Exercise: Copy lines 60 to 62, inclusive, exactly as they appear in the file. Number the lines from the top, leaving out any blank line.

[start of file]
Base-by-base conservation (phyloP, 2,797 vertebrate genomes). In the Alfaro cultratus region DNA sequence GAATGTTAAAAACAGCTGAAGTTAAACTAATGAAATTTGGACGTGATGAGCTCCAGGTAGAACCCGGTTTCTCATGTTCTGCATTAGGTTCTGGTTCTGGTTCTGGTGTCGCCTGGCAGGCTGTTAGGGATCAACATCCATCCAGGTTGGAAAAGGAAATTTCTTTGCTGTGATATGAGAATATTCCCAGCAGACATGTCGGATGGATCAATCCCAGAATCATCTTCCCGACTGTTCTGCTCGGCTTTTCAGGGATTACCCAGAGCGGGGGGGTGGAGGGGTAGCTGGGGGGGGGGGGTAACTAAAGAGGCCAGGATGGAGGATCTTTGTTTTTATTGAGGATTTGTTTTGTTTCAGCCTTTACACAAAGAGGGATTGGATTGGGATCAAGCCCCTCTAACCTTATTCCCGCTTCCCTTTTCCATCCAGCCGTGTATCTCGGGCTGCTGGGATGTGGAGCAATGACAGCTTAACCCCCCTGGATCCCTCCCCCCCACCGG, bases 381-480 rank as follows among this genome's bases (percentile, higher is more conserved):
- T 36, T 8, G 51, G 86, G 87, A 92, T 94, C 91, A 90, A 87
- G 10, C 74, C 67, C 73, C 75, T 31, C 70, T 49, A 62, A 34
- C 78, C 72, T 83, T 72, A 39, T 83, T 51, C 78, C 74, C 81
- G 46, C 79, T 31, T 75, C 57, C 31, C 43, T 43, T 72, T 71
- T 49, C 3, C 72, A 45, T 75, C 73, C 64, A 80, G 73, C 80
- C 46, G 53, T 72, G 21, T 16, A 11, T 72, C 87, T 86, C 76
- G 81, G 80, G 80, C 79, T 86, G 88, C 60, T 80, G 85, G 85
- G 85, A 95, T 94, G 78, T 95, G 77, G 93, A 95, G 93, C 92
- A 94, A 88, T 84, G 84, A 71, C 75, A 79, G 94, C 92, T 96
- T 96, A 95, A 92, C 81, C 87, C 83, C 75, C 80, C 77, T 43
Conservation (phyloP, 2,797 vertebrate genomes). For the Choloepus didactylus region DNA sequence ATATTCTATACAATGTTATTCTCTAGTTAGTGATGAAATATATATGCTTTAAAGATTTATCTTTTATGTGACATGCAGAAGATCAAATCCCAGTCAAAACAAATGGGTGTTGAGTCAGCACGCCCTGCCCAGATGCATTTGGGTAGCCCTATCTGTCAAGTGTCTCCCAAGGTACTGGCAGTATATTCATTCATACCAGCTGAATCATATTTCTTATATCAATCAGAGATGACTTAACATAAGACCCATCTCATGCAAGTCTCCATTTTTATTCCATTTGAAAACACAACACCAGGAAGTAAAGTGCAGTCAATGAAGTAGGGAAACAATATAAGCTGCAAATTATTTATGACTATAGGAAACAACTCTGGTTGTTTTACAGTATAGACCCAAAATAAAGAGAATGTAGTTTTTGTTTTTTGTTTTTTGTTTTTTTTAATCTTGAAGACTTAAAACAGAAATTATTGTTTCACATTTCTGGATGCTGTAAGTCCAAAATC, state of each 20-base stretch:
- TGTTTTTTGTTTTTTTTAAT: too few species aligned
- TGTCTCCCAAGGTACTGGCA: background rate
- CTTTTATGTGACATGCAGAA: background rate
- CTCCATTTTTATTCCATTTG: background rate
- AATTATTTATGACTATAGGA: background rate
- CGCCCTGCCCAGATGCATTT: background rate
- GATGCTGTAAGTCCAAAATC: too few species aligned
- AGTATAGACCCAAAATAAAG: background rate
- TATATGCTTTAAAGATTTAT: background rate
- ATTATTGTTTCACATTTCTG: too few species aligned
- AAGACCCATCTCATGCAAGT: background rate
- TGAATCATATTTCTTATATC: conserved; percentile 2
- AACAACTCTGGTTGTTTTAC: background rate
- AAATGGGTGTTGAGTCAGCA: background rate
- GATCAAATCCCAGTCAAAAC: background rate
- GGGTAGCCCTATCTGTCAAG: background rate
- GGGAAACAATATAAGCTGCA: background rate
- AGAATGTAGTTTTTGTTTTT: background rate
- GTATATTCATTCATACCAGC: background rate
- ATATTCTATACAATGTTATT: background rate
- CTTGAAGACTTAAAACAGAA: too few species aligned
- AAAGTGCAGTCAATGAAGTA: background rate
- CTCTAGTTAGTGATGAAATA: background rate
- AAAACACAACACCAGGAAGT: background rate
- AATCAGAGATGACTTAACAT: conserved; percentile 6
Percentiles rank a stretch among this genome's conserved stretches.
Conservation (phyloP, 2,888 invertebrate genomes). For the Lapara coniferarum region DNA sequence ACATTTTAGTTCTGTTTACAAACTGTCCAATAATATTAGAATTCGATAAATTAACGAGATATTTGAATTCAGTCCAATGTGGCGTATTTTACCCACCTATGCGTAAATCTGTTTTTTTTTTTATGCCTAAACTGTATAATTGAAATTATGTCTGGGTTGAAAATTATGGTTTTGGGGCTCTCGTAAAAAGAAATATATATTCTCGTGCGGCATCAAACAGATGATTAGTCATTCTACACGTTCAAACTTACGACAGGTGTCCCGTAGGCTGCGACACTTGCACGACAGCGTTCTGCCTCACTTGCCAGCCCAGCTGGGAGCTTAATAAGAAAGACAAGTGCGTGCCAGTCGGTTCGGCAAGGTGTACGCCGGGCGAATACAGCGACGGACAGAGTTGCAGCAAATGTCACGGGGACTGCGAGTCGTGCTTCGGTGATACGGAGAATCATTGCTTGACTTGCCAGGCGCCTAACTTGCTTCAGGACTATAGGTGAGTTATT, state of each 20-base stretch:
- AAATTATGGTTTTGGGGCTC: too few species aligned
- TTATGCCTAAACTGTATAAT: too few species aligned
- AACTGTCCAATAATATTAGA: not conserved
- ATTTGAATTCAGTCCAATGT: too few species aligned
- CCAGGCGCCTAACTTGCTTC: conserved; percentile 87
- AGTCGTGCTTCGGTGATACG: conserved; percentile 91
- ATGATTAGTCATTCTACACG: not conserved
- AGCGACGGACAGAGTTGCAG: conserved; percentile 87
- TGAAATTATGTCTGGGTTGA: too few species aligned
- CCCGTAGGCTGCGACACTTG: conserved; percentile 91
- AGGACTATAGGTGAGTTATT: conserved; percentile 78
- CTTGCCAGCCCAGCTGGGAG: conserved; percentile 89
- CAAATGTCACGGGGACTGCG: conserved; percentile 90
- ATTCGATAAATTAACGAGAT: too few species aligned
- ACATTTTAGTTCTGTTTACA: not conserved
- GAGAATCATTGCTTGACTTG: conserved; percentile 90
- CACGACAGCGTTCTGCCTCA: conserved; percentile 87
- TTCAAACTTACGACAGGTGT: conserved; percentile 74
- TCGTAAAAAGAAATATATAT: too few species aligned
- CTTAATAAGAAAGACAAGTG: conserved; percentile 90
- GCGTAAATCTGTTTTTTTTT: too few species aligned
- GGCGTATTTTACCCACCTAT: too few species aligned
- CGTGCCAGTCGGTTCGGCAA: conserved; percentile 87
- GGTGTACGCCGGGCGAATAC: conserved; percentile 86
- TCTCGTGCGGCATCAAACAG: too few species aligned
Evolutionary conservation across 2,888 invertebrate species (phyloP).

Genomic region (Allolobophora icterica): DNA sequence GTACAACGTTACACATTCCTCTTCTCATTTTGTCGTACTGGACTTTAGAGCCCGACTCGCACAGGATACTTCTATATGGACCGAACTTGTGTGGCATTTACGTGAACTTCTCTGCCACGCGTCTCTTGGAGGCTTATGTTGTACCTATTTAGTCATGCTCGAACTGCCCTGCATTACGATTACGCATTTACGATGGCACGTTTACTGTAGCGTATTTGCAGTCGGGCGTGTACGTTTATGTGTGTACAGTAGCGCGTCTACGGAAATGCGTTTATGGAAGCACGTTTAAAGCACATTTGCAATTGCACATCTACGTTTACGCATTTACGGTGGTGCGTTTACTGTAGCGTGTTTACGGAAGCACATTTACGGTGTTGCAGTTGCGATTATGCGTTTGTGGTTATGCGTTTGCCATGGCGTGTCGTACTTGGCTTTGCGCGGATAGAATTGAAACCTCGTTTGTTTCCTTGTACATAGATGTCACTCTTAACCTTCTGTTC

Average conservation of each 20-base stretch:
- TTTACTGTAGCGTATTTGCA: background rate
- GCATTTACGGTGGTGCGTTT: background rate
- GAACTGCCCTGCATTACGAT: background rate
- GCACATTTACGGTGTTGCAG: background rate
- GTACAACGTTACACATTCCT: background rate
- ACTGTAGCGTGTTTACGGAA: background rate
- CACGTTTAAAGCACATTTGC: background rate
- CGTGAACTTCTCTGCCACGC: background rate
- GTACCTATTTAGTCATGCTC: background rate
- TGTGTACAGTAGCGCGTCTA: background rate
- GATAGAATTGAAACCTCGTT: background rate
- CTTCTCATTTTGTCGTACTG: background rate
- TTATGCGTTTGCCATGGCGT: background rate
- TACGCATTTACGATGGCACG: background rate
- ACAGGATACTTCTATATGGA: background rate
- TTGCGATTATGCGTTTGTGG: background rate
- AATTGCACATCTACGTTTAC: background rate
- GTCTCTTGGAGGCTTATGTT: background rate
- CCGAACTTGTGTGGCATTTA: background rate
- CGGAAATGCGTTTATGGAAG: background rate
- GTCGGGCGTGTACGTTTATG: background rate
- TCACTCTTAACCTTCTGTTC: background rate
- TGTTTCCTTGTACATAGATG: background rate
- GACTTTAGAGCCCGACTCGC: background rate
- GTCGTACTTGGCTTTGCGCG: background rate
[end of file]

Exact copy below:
- GCGTAAATCTGTTTTTTTTT: too few species aligned
- GGCGTATTTTACCCACCTAT: too few species aligned
- CGTGCCAGTCGGTTCGGCAA: conserved; percentile 87